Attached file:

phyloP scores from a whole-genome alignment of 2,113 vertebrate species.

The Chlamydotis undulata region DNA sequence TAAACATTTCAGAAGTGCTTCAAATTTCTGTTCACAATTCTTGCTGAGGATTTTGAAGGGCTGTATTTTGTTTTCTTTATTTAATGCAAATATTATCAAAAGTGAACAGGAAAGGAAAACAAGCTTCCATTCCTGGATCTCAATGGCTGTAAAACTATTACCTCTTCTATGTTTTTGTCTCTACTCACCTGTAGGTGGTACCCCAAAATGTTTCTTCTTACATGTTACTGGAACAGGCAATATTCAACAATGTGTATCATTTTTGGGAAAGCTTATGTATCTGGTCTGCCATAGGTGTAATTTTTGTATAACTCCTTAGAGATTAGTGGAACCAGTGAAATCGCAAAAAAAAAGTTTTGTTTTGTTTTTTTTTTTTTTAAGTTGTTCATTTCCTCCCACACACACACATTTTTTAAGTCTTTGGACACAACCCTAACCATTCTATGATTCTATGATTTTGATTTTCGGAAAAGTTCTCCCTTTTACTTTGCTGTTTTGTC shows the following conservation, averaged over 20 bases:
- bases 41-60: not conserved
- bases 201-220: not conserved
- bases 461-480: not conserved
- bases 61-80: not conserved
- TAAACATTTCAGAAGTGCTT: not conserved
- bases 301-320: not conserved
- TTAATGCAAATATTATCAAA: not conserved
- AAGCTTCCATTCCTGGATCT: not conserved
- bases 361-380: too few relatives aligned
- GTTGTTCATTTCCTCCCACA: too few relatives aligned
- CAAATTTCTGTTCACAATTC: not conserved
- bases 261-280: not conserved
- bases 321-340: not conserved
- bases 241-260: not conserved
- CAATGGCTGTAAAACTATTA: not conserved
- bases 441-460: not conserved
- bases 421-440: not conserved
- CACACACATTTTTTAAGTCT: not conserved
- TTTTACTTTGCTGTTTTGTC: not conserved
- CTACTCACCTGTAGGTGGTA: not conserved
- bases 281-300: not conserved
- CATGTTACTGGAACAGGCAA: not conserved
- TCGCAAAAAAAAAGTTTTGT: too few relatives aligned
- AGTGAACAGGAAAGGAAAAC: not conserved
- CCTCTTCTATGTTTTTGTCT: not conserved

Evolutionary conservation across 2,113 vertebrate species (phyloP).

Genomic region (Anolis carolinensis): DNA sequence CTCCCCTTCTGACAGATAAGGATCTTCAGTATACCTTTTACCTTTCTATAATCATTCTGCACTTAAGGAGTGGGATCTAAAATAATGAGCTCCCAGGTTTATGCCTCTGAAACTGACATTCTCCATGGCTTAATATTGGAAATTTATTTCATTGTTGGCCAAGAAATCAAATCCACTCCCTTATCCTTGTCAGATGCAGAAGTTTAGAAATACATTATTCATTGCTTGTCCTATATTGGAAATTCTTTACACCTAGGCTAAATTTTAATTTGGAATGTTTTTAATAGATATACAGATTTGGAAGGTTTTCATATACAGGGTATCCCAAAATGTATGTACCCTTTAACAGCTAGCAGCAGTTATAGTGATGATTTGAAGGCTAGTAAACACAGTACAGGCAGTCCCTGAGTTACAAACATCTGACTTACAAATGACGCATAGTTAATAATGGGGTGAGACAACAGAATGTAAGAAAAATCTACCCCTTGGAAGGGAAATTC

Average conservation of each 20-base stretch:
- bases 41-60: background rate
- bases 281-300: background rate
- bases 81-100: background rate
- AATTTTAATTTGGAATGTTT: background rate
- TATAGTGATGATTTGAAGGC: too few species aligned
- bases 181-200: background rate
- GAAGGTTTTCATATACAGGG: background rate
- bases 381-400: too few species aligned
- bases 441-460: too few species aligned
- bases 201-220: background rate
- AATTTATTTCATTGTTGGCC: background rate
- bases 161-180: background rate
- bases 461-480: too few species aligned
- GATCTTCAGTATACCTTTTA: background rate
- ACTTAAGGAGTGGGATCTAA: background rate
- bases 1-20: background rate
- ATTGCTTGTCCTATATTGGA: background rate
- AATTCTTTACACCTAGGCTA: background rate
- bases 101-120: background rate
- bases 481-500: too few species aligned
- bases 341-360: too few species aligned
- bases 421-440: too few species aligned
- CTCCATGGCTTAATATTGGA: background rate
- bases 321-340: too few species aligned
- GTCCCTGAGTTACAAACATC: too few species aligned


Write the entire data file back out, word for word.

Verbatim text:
phyloP scores from a whole-genome alignment of 2,113 vertebrate species.

The Chlamydotis undulata region DNA sequence TAAACATTTCAGAAGTGCTTCAAATTTCTGTTCACAATTCTTGCTGAGGATTTTGAAGGGCTGTATTTTGTTTTCTTTATTTAATGCAAATATTATCAAAAGTGAACAGGAAAGGAAAACAAGCTTCCATTCCTGGATCTCAATGGCTGTAAAACTATTACCTCTTCTATGTTTTTGTCTCTACTCACCTGTAGGTGGTACCCCAAAATGTTTCTTCTTACATGTTACTGGAACAGGCAATATTCAACAATGTGTATCATTTTTGGGAAAGCTTATGTATCTGGTCTGCCATAGGTGTAATTTTTGTATAACTCCTTAGAGATTAGTGGAACCAGTGAAATCGCAAAAAAAAAGTTTTGTTTTGTTTTTTTTTTTTTTAAGTTGTTCATTTCCTCCCACACACACACATTTTTTAAGTCTTTGGACACAACCCTAACCATTCTATGATTCTATGATTTTGATTTTCGGAAAAGTTCTCCCTTTTACTTTGCTGTTTTGTC shows the following conservation, averaged over 20 bases:
- bases 41-60: not conserved
- bases 201-220: not conserved
- bases 461-480: not conserved
- bases 61-80: not conserved
- TAAACATTTCAGAAGTGCTT: not conserved
- bases 301-320: not conserved
- TTAATGCAAATATTATCAAA: not conserved
- AAGCTTCCATTCCTGGATCT: not conserved
- bases 361-380: too few relatives aligned
- GTTGTTCATTTCCTCCCACA: too few relatives aligned
- CAAATTTCTGTTCACAATTC: not conserved
- bases 261-280: not conserved
- bases 321-340: not conserved
- bases 241-260: not conserved
- CAATGGCTGTAAAACTATTA: not conserved
- bases 441-460: not conserved
- bases 421-440: not conserved
- CACACACATTTTTTAAGTCT: not conserved
- TTTTACTTTGCTGTTTTGTC: not conserved
- CTACTCACCTGTAGGTGGTA: not conserved
- bases 281-300: not conserved
- CATGTTACTGGAACAGGCAA: not conserved
- TCGCAAAAAAAAAGTTTTGT: too few relatives aligned
- AGTGAACAGGAAAGGAAAAC: not conserved
- CCTCTTCTATGTTTTTGTCT: not conserved

Evolutionary conservation across 2,113 vertebrate species (phyloP).

Genomic region (Anolis carolinensis): DNA sequence CTCCCCTTCTGACAGATAAGGATCTTCAGTATACCTTTTACCTTTCTATAATCATTCTGCACTTAAGGAGTGGGATCTAAAATAATGAGCTCCCAGGTTTATGCCTCTGAAACTGACATTCTCCATGGCTTAATATTGGAAATTTATTTCATTGTTGGCCAAGAAATCAAATCCACTCCCTTATCCTTGTCAGATGCAGAAGTTTAGAAATACATTATTCATTGCTTGTCCTATATTGGAAATTCTTTACACCTAGGCTAAATTTTAATTTGGAATGTTTTTAATAGATATACAGATTTGGAAGGTTTTCATATACAGGGTATCCCAAAATGTATGTACCCTTTAACAGCTAGCAGCAGTTATAGTGATGATTTGAAGGCTAGTAAACACAGTACAGGCAGTCCCTGAGTTACAAACATCTGACTTACAAATGACGCATAGTTAATAATGGGGTGAGACAACAGAATGTAAGAAAAATCTACCCCTTGGAAGGGAAATTC

Average conservation of each 20-base stretch:
- bases 41-60: background rate
- bases 281-300: background rate
- bases 81-100: background rate
- AATTTTAATTTGGAATGTTT: background rate
- TATAGTGATGATTTGAAGGC: too few species aligned
- bases 181-200: background rate
- GAAGGTTTTCATATACAGGG: background rate
- bases 381-400: too few species aligned
- bases 441-460: too few species aligned
- bases 201-220: background rate
- AATTTATTTCATTGTTGGCC: background rate
- bases 161-180: background rate
- bases 461-480: too few species aligned
- GATCTTCAGTATACCTTTTA: background rate
- ACTTAAGGAGTGGGATCTAA: background rate
- bases 1-20: background rate
- ATTGCTTGTCCTATATTGGA: background rate
- AATTCTTTACACCTAGGCTA: background rate
- bases 101-120: background rate
- bases 481-500: too few species aligned
- bases 341-360: too few species aligned
- bases 421-440: too few species aligned
- CTCCATGGCTTAATATTGGA: background rate
- bases 321-340: too few species aligned
- GTCCCTGAGTTACAAACATC: too few species aligned